Over the weekend Facebook CEO Mark Zuckerberg married his college sweetheart, Priscilla Chan, but if he isn’t careful, his relationship could be hurt the same way countless other marriages have been “wrecked” by Facebook. Experts, including divorce attorneys, say the social media website contributes to an increasing number of broken marriages.
According to a U.K. survey by Divorce Online, a legal services firm, more than a third of divorce filings last year contained the word ‘Facebook.’ Here in the U.S., over 80% of divorce attorneys say they’ve seen an increase in the number of cases using social networking, according to the American Academy of Matrimonial Lawyers. Gary Traystman, a divorce attorney in New London, Conn. says “of the 15 cases he handles per year where computer history, texts and emails are admitted as evidence, 60% exclusively involve Facebook.”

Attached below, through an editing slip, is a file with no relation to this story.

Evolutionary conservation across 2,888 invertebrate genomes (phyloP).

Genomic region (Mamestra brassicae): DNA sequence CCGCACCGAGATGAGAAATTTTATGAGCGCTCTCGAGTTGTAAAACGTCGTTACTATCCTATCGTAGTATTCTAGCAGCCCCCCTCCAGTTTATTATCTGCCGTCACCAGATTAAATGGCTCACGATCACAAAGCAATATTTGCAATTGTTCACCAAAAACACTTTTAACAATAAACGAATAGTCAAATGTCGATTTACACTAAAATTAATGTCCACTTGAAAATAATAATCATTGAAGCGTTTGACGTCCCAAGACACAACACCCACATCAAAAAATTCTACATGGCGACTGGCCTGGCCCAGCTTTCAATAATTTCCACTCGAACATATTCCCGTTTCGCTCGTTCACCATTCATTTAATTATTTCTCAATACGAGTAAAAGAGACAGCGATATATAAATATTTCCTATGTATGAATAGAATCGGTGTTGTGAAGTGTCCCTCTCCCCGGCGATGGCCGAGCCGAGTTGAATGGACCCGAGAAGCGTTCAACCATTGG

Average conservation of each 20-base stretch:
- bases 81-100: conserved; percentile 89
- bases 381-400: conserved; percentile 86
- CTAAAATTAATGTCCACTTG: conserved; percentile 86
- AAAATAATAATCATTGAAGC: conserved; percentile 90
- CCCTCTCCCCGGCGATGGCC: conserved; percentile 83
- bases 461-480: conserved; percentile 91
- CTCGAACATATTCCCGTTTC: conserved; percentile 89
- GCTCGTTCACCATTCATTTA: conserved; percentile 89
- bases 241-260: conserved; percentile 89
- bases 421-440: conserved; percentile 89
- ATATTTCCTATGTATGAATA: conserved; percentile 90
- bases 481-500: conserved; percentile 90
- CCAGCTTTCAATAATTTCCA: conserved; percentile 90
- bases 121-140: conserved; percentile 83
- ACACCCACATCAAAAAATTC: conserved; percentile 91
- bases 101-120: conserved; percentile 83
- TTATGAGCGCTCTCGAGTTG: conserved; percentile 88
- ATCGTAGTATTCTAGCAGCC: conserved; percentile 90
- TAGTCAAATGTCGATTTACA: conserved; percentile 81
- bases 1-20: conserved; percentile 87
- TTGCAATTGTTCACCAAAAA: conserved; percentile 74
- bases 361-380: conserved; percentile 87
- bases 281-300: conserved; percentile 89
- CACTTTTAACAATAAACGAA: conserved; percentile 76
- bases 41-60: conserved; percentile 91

K. Jason Krafsky, who authored the book Facebook and Your Marriage with his wife, Kelli, explains that affairs and flirtations that make take months or years to develop offline can happen “in just a few clicks” on Facebook where people are more emboldened behind the safety of a computer screen and often feel like they have more privacy than they really do. And if/when these couples end up in divorce court, their Facebook history — anything from wall posts, photos, and location check-ins — can be used to determine alimony and child custody.
Even for couples who aren’t married, Facebook can help create tension, jealousy, and anxiety. A quick search through the DW archives will prove that. I can’t tell you how many letters I’ve received from people who wonder if a wall post left by some random girl on their boyfriend’s page “means something,” or why someone’s girlfriend still has photos of her ex posted. Just deciding when and how to change your relationship status can be a exercise in humility and lead to hurt feelings and misunderstandings.
Has Facebook ever negatively impacted your relationships? If so, how?
[via Smart Money]